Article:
Participants were followed every two years through home visits and record linkage to the Shanghai Cancer Registry and the Shanghai Vital Statistics Registry. During the biennial home visits, trained study interviewers conducted an in-person interview using a structured questionnaire that captured information on newly diagnosed major chronic diseases. For deceased subjects, an adult family member (next of kin) was interviewed to complete the disease outcome survey. The primary outcome for the present analysis was incident stroke, defined as the first nonfatal stroke or stroke death that occurred after the baseline survey. The occurrence of stroke was ascertained by asking the following question: “Since our last visit, have you suffered a stroke that was confirmed by a doctor?” For each positive response, information on the date and hospital of first diagnosis was obtained. Information on major stroke subtypes, including ischemic stroke and intracerebral hemorrhage, was also collected through in-person interviews starting with the second follow-up. In addition to the biennial home visits, disease outcomes and deaths were also ascertained through record linkages. The underlying cause of death was determined on the basis of death certificates and information gathered from next of kin.
To evaluate the validity of stroke ascertained through interviews, medical records were obtained and reviewed by independent physicians for 225 participants who reported a first-ever stroke during follow-up interviews. Brain imaging, including computed tomography or magnetic resonance imaging, was available for 95% of these reported stroke cases. The diagnosis of stroke was confirmed according to the criteria of the U.S. National Survey of Stroke, which requires evidence of sudden or rapid onset of neurologic deficits that persist for more than 24 hours or until death, and have no apparent nonvascular causes such as trauma, tumor, or infection.11 Based on review of clinical information and imaging data, 203 (90.2%) stroke cases were confirmed, including 177 cases of ischemic stroke, 22 intracerebral hemorrhage, and 4 subarachnoid hemorrhage. Nine (4.0%) reported stroke cases did not meet the defined criteria for confirmation. Medical documentation was lacking or insufficient to confirm the diagnosis for the remaining 13 (5.8%) cases.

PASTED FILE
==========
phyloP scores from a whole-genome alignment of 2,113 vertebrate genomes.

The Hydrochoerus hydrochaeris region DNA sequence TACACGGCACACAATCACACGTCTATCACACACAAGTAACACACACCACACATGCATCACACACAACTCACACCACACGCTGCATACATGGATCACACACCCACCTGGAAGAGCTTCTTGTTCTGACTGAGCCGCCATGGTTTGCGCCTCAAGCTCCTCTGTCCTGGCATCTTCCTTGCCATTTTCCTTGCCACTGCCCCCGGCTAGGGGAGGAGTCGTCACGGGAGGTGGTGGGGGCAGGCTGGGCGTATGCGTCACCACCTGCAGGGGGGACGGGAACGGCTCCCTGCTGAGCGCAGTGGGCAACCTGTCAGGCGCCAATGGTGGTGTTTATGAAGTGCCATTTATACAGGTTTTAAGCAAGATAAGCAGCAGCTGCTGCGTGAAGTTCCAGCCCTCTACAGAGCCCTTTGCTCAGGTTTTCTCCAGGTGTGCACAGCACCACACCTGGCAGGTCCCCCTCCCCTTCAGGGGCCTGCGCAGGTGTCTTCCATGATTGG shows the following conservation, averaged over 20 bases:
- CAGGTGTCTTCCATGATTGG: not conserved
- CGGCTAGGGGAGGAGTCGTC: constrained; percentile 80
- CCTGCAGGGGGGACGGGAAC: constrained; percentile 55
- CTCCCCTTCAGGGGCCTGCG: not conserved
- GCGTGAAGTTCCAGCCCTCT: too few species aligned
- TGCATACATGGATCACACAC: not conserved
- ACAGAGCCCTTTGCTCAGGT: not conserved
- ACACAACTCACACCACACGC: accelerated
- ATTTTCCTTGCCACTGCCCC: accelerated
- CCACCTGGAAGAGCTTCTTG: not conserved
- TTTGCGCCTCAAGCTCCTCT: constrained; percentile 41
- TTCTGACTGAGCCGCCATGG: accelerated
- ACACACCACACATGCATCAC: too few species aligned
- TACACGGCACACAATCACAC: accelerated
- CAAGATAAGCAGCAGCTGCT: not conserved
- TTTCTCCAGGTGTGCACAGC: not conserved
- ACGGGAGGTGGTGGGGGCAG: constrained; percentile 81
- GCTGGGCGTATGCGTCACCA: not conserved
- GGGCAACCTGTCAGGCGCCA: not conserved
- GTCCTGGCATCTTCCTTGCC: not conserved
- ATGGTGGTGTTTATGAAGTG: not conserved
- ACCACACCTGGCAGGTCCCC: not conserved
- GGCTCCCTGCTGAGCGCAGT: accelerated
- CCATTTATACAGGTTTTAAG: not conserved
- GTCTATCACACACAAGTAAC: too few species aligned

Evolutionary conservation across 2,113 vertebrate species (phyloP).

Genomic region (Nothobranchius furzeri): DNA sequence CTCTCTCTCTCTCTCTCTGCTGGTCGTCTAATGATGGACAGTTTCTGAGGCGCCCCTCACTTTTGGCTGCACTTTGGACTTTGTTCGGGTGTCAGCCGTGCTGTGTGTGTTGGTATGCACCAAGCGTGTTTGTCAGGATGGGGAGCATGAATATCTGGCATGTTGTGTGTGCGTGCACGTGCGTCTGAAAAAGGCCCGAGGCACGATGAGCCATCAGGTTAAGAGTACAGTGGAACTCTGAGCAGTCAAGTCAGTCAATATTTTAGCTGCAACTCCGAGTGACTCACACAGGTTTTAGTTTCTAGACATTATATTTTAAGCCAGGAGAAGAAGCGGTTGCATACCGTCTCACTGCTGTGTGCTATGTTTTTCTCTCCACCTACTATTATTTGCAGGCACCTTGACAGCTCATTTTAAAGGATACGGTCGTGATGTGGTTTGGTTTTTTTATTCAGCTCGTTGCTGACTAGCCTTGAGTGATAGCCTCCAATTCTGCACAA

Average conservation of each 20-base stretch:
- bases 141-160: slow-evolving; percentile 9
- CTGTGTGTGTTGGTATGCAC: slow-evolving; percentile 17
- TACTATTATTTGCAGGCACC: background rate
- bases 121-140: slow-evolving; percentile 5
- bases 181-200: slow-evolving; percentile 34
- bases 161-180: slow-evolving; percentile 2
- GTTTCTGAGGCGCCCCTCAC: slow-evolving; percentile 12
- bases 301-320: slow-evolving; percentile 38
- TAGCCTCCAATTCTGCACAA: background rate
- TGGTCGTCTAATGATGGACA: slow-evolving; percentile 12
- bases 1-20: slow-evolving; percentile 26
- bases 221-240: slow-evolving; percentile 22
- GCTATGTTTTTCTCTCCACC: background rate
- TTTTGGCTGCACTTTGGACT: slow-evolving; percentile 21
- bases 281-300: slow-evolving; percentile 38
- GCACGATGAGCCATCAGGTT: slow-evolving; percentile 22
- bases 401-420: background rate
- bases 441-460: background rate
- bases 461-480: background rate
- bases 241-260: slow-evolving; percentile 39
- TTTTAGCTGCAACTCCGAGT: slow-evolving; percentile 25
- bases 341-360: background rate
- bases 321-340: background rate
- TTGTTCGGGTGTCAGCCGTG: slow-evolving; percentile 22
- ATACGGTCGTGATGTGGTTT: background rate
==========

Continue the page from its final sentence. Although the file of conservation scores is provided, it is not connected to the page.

Of the 74 942 SWHS participants, only 2507 (3.4%) had never had a live birth, and they were excluded from the present study to avoid potential bias from health-related factors that might have led to childlessness. To examine the association between reproductive history and incidence of stroke, we further excluded women who reported a prior history of stroke, coronary heart disease, rheumatic heart disease, cardiac surgery, or cancer at baseline (n=7548). We also excluded those who were lost to follow-up shortly after enrollment (n=7). After these exclusions, 64 880 women remained for the analysis. Women were categorized into five groups according to the total number of pregnancies/live births (1, 2, 3, 4, and ≥5 pregnancies/live births) they reported, with those having 1 pregnancy/live birth serving as the reference group. Cox proportional hazards models were used, with age as the time scale, to estimate hazard ratios (HRs) of incident stroke associated with the number of pregnancies/live births and their 95% confidence intervals (CIs), and to adjust for potential confounders.12 Entry time was defined as the age at enrollment, and exit time was defined as the age at stroke diagnosis, death or censoring. Covariates included age (continuous), birth calendar year (7 categories), education level (4 categories), occupation (3 categories), annual family income (4 categories), menopausal status (pre- or post-menopausal), use of oral contraceptives and hormone therapy (yes or no), cigarette smoking (yes or no), and alcohol consumption (yes or no). Considering that obesity, hypertension, and diabetes may play a role in the causal pathway between pregnancy and stroke, these factors were not adjusted for in the primary analyses. Using baseline survey data, we also examined stroke prevalence in relation to the number of children in both the SWHS participants and their husbands (for whom incident stroke was not ascertained) to evaluate the potential contribution of childrearing-related factors to the association between reproductive history and stroke risk in women. Logistic regression models were employed to calculate odds ratios (ORs) and 95% CIs for the associations. Statistical analyses were performed using SAS statistical software (version 9.1; SAS Institute Inc., Cary, NC, USA). All statistical tests were based on two-sided probability.